Libor Flaws Allowed Banks To Rig Rates Without Conspiracy
By Liam Vaughan and Katie Linsell, Bloomberg News
Flaws in the way Libor is set allowed individual banks to manipulate the key global interest rate for profit for years, according to traders.
While employees allegedly tried to rig the benchmark for $500 trillion of securities worldwide, they didn’t need to conspire with counterparts at other firms to affect where the rate was set each day, as some regulators concluded, said the people, one of whom lost his job for trying to distort the rate. By nudging their own firms’ submissions up or down in small increments they could boost the value of their trading books or cut their losses, said the people, who asked not to be identified because regulators are still investigating the Libor- setting process.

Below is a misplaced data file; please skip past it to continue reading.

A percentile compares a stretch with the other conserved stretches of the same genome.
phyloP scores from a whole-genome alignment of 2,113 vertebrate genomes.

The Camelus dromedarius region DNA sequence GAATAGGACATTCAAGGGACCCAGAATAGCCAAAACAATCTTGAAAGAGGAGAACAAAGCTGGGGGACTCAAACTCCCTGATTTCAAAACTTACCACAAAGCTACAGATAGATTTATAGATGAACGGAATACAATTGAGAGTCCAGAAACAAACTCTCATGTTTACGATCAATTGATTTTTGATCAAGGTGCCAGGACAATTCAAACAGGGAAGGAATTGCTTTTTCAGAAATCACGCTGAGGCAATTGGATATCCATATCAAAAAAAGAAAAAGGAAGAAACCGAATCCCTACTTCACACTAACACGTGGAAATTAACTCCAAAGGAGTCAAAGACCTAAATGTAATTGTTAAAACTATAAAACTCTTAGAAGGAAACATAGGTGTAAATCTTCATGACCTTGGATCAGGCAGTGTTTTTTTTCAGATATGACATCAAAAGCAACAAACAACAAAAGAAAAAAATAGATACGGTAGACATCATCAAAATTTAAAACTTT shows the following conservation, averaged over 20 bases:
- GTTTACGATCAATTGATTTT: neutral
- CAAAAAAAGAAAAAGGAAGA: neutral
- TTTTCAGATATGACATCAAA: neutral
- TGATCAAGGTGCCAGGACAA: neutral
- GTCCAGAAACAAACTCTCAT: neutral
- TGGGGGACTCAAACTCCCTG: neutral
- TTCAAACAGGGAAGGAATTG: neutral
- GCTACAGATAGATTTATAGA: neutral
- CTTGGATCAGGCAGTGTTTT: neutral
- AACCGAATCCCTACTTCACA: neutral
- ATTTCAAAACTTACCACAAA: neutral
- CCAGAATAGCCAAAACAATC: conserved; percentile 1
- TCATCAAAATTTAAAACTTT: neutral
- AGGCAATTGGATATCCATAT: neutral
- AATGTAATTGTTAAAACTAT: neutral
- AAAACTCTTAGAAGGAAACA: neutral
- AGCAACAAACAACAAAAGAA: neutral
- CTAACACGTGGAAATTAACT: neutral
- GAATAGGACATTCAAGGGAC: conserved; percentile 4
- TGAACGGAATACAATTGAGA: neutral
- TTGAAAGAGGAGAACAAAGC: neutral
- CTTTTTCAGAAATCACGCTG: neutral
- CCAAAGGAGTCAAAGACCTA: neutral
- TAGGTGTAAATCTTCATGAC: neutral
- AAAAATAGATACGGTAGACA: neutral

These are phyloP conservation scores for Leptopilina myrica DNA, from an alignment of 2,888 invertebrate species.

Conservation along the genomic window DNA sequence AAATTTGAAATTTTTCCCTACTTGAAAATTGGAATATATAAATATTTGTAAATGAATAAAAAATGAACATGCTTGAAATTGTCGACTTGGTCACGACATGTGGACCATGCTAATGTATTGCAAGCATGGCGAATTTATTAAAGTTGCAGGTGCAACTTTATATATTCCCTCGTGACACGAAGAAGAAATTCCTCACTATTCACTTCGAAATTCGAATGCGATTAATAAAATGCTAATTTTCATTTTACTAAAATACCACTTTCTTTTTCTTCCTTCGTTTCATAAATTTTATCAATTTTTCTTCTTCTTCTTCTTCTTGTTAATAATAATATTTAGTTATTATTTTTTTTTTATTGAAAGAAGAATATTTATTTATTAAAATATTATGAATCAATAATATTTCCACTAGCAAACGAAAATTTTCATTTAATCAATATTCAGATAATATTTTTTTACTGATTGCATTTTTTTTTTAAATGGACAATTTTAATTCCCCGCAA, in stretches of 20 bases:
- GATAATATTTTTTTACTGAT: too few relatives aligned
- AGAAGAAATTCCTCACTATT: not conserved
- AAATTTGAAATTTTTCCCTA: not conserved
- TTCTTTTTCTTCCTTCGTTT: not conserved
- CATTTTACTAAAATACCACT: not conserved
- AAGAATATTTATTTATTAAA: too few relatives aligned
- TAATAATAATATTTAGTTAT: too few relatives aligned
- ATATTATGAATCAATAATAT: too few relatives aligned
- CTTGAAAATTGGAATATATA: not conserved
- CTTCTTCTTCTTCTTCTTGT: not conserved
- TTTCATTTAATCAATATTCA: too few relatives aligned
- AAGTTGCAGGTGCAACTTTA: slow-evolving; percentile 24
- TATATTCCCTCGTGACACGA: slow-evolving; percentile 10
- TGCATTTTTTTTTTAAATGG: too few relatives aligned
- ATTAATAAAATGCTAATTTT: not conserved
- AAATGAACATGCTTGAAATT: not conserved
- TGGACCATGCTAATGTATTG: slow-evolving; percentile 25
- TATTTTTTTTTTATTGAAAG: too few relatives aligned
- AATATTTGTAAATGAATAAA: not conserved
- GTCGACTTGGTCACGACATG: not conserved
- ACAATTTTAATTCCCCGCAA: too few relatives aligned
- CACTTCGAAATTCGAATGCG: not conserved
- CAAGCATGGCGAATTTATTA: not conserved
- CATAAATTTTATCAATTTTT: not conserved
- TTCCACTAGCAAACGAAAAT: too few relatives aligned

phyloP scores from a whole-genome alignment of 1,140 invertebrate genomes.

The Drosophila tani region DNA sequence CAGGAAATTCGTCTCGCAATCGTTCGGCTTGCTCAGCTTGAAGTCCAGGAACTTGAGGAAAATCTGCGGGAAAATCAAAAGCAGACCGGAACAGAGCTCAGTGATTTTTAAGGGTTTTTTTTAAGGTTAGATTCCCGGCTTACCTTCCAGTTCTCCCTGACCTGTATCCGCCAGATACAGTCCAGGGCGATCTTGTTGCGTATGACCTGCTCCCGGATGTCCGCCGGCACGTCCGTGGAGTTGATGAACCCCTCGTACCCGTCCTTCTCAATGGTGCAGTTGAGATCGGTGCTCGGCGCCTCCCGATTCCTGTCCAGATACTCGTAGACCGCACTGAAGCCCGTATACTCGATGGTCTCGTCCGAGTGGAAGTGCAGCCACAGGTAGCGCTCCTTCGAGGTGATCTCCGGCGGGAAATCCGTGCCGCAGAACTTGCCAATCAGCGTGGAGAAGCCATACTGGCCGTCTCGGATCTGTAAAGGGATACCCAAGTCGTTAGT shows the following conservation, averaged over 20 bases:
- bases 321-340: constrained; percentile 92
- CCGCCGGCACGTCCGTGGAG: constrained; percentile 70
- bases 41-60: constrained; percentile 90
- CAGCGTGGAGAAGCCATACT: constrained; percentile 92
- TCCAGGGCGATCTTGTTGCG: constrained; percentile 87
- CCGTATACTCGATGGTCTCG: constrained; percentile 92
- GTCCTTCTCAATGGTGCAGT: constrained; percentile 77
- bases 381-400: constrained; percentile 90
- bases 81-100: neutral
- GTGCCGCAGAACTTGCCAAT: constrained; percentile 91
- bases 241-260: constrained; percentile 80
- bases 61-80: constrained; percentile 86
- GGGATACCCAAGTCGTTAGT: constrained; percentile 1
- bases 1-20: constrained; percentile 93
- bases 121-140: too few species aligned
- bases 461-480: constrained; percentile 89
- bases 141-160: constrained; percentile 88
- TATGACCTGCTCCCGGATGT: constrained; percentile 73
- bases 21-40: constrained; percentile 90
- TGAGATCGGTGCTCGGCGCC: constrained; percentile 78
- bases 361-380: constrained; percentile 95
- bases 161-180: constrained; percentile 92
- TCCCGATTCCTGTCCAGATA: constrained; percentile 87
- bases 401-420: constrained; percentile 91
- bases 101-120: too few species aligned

The ability of a single bank to rig the London interbank offered rate also is highlighted by e-mails disclosed when Barclays Plc (BARC) paid a 290 million-pound ($452 million) fine to U.S. and U.K. regulators for manipulating the benchmark, and by academic studies. The settlement forced the resignations of the top three executives at Britain’s second-biggest bank by assets, including Chief Executive Officer Robert Diamond, 60.
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